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Abrupt tropical cooling ~8,000 years ago M.K. Gagan,

Abrupt tropical cooling ~8,000 years ago

M.K. Gagan, L.K. Ayliffe*, H. Scott-Gagan, W.S. Hantoro, B.W. Suwargadi, D. Prayudi, M.T. McCulloch

Understanding the sensitivity of tropical temperatures to climate change is a fundamental goal in climate change research. Establishing the relative timing and magnitude of abrupt climate change in the tropics and polar regions provides an important means for evaluating the potential role of the tropics in global climate change. The largest abrupt climate change in the Holocene occurred between 8200 and 8000 calendar years ago, when the temperature dropped by 4-8 C in central Greenland and 1.5-3 C around the North Atlantic region. However, little is known about the nature of the so-called 8.2 ka cold event in the tropics.


We drilled a sequence of exceptionally large, well-preserved Porites corals within an uplifted palaeo-reef in Alor, Indonesia, with Th-230 ages spanning the period 8400 to 7600 calendar years before present (Figure 2). The corals lie within the Western Pacific Warm Pool, which at present has the highest mean annual temperature in the world's ocean. Measurements of coral Sr/Ca and oxygen 18 isotopes at 5-year sampling increments for five of the fossil corals (310 annual growth increments) have yielded a semi-continuous record spanning the 8.2 ka event. The measurements (Figure 2) show that sea-surface temperatures were essentially the same as today from 8400 to 8100 years ago, followed by an abrupt ~3°C cooling over a period of ~100 years, reaching a minimum ~8000 years ago. The cooling calculated from coral oxygen 18 isotopes is similar to that derived from Sr/Ca. The exact timing of the termination of the cooling event is not yet known, but a coral dated as 7600 years shows sea-surface temperatures similar to those of today.


The cooling of ~3°C was very rapid (~0.3°C per decade) and is nearly synchronous with abrupt cooling in the North Atlantic region, as indicated by the decrease in oxygen 18 isotope values of ice from the GISP2 ice core (Figure 2). This new finding supports the hypothesis that abrupt climate change at high latitudes can propagate rapidly to the tropics. Initial cooling at high latitudes could serve to enhance the equator-to-pole temperature gradient and strengthen both the meridional atmospheric circulation and the tropical tradewinds. Today, strong tradewinds in the vicinity of Alor, and elsewhere in the tropics, drive upwelling that locally cools the ocean surface. Our results indicate that the Warm Pool region is unexpectedly sensitive to climate change at high latitudes, suggesting that ocean-atmosphere feedbacks involving the tropics may play a role in propagating abrupt climate changes between the northern and southern hemispheres.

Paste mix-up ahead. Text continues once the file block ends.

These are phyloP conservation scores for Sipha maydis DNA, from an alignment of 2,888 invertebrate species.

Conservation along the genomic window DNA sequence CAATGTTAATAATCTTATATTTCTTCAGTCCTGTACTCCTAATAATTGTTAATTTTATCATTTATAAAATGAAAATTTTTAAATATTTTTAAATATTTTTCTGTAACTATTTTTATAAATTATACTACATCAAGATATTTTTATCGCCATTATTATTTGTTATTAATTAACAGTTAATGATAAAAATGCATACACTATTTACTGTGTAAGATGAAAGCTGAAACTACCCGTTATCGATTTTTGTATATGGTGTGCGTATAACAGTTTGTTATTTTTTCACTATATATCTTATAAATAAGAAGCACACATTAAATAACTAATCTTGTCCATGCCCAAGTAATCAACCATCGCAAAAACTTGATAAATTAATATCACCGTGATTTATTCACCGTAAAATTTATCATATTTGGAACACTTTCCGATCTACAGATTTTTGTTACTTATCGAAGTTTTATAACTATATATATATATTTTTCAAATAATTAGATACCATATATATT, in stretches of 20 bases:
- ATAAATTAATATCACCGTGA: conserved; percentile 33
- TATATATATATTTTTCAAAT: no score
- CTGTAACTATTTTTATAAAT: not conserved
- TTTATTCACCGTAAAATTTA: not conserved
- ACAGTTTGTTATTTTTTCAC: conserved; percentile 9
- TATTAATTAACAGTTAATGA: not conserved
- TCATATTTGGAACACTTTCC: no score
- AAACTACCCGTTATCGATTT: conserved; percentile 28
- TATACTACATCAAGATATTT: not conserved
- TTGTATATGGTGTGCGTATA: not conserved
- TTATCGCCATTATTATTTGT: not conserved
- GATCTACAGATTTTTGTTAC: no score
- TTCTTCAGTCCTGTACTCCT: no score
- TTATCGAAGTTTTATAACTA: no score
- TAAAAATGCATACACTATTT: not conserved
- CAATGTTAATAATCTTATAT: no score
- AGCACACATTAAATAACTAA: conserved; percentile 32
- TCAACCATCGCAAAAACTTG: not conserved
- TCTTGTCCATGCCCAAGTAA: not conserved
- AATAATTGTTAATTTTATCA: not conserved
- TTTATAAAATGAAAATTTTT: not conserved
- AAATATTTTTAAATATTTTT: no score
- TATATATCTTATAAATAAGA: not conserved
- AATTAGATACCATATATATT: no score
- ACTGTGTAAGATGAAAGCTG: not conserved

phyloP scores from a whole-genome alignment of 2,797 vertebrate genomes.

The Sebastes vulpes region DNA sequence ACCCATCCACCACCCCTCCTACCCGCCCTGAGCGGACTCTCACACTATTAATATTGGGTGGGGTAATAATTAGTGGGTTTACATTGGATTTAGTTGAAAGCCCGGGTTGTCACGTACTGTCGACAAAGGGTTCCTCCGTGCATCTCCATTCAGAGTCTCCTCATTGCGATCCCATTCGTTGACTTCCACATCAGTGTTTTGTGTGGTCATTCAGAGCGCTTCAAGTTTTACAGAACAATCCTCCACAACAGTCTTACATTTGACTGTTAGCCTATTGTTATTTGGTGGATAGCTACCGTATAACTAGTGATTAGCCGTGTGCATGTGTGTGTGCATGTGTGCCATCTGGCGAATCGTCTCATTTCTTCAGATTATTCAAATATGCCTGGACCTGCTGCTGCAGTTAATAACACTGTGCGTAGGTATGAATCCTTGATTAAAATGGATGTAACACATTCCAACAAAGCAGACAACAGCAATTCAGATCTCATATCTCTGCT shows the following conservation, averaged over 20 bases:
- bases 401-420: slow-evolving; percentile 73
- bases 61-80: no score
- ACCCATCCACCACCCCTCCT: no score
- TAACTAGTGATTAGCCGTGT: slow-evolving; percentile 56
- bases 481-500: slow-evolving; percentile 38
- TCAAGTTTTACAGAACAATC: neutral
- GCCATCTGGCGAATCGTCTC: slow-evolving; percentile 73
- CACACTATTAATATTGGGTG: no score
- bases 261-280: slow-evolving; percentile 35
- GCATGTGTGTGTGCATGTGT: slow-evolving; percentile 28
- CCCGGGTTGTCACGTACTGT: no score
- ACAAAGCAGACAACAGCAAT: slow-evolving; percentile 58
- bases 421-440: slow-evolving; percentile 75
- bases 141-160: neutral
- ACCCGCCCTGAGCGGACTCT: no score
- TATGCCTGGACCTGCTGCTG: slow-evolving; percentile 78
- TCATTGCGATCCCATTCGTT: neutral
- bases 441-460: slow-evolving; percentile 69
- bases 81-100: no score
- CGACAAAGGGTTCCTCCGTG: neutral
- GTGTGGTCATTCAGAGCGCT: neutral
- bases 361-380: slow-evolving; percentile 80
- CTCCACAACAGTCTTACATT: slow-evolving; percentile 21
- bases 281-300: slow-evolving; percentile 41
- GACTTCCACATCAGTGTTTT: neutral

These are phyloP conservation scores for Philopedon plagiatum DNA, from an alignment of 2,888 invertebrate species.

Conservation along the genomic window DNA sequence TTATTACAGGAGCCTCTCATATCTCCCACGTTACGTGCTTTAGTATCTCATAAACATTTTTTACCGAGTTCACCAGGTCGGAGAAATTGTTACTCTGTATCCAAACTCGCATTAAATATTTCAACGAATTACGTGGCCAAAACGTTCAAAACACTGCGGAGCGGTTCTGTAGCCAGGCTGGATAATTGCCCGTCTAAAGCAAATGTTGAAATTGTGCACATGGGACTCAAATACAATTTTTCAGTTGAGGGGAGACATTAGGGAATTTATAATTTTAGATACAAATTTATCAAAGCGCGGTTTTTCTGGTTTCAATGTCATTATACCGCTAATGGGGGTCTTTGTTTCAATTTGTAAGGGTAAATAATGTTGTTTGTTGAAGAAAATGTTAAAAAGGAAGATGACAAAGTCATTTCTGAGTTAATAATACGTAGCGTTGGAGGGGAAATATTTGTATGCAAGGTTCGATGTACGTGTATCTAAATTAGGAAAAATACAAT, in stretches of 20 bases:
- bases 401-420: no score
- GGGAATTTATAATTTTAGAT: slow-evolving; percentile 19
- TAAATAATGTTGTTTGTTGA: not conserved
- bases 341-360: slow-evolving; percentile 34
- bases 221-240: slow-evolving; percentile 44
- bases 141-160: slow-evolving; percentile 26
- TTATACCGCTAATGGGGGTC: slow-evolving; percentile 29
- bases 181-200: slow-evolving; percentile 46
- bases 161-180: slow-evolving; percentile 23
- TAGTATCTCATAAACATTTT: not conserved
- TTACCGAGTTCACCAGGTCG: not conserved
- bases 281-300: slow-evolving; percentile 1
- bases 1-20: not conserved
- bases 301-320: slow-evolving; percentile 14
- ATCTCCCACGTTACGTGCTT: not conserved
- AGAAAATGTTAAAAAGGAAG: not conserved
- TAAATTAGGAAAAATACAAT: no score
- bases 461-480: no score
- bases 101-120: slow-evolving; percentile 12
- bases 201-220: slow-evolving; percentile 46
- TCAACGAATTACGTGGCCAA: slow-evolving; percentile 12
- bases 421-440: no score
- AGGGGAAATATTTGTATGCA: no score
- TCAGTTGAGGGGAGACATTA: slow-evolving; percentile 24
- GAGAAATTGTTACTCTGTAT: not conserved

Figure 2: (A) Summary of decadal-average coral Sr/Ca (red symbols) and delta 18OPDB (blue) temperatures calculated for Holocene (Th230 ages) Porites from Alor, southern Indonesia (8°17'S, 124°25'E). For comparison, the upper blue curve shows the 5-year average delta 18OSMOW values (smoothed with 25-year running mean) of ice in the GISP2 ice core, interpreted to reflect the temperature of precipitation over Summit, Greenland (Stuiver et al., 1995). Horizontal bars for coral Sr/Ca and delta 18O indicate time-span of coral cores (40-75 years) plus the 2 sigma uncertainty in the Th230 age determinations. Vertical bars indicate standard error of temperature estimate. Records for cores 3 and 4 have been divided into sections to show timing of cooling event relative to that observed in the GISP2 ice core. Red line shows modern mean sea-surface temperature (28.6°C) at Alor.